If “War is not the Answer” what is? Diane Randall of FCNL (Friends Committee on National Legislation) talks Quaker pacifism, pentagon spending, and the military industrial complex.
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- Diane says that, “conflict is inevitable, but violent conflict, we believe, is not inevitable.” What do you think she means by this? Do you agree?
- What does it mean to “live in the power and virtue that takes away the occasion for all war?”
We try to find policies to specifically call for solutions to war, solutions to deadly conflict. Conflict is inevitable, but violent conflict, we believe, is not inevitable.
War is Not the Answer
I’m Diane Randall. I’m the executive secretary of the Friends Committee on National Legislation, based in Washington, DC.
People know FCNL by our blue bumper sticker, “War is Not the Answer,” but FCNL is a lot more than being a bumper-sticker or a sign organization and being anti-war. We think it’s incredibly important to offer alternatives for the world we seek. We seek a world free of war and the threat of war. That’s part of our vision.
So if we’re going to have a world free of war and the threat of war, what are the options, if not military, when conflict arises? First of all, we’ve had a program for a long time to work on prevention of deadly conflict. There are a lot of ways that that can happen. None of them are quick, none of them are immediate. But we believe that when our US state department and our US agency for international development invests in countries in terms of both development and peace building and diplomacy, that the outcomes on behalf of the United States and the rest of the world will be much more beneficial.
Challenging the Military Industrial Complex
We’re spending well over 550 billion dollars a year in pentagon spending. The challenge on that is both that if you believe that we should be more fiscally prudent about federal spending, that’s well over 50 percent of the amount of discretionary spending that we spend in the United States every year, so there’s just a disproportionate amount of money going there, and disproportionate in terms of the amount of money we’re spending domestically.
When we put a disproportionate amount of our resources into the military, then we rely on the military for a disproportionate amount of our solutions and not every problem has a military solution.
Interestingly, it used to be that the debates over how much we spend on the military was about whether or not we would be secure and safe. Now, that debate is whether or not people have jobs. So a lot of people in our country rely on working for defense contractors or their subsidiaries. In every state, in every congressional districts, there are contracts that go out that are sent out through the pentagon. People need jobs, but where else might people get money from that allows them to work?
If we were starting with a clean slate and we had a hundred billion dollars to invest, investing that hundred billion dollars in jobs that would be for education or for health-care is a much more productive investment in terms of the number of jobs that are created. But if you’re sitting in a city or a state where your neighbors or you work for a defense contractor, it’s hard to say, “Cut all those contracts.”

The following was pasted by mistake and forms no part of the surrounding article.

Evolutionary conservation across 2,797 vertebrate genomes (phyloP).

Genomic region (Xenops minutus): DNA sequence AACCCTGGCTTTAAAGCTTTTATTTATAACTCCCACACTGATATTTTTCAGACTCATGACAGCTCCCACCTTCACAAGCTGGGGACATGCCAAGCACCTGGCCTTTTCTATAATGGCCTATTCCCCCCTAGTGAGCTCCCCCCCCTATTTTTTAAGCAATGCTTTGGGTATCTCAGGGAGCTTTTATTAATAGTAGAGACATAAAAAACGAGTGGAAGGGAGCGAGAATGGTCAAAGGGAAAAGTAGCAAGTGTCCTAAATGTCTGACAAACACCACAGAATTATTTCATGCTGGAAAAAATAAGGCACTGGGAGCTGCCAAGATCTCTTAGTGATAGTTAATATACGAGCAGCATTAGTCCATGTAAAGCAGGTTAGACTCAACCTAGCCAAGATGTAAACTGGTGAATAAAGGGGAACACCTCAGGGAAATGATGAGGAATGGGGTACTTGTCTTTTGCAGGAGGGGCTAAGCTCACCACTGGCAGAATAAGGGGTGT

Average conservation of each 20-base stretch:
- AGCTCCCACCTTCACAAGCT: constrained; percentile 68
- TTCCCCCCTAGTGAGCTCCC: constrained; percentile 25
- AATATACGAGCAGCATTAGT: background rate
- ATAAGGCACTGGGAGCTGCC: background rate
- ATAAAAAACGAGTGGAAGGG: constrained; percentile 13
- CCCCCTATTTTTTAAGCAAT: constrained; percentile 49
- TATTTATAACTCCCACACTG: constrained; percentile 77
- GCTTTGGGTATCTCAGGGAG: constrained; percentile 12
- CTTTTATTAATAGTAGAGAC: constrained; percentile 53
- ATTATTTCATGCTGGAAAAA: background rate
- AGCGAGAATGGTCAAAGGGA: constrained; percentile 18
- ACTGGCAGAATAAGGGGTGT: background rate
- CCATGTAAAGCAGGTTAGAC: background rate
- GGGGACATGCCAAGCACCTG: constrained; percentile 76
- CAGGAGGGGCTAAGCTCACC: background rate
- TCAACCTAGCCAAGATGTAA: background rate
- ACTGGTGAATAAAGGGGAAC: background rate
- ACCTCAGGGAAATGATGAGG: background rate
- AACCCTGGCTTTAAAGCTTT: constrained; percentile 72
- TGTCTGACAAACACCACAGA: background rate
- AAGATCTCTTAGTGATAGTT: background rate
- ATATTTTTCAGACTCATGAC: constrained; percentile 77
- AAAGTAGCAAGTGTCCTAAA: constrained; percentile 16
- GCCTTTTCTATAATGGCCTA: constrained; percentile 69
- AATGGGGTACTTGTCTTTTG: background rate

So that’s what I mean when I say that it’s a system that’s been built up. It was Dwight Eisenhower over 50 years ago who warned us about the military industrial complex, and his warning has come to bear. We have continued to escalate our military spending, and the sad part is that the military spending that has been put in to fight the wars in Iraq and Afghanistan isn’t even part of the military budget. It’s a side budget. And so right now, part of what we’re doing is trying to reduce that spending as well, and trying to make the case that these wars are winding down, that spending should wind down as well.
Living Quaker Faith into Action
Friends have always been highly engaged when they see broken systems. We’ve done that throughout our history, and Friends continue to do that in many ways. So doing advocacy with elected officials is another way to do that that addresses some of the systemic changes that need to happen and it’s a way that we can live our faith into action. We are, as a people, not shy about both speaking up and taking action that comes from the changes that we experience when we know how the divine lives in our own lives, and when we operate from that center that is a call to love, then it calls us to act into the world in different ways.
I think it’s the quote about living in the power and virtue that takes away the occasion for all wars that speaks to me most deeply, because that is about changed lives. Not just about a philosophy or a stance, but it’s about, “What in me has changed that makes me believe that I couldn’t harm another person and I don’t think that’s the way we should live?” Coming to live in that virtue is a lifelong process, and it is practicing love and that’s a lifelong process.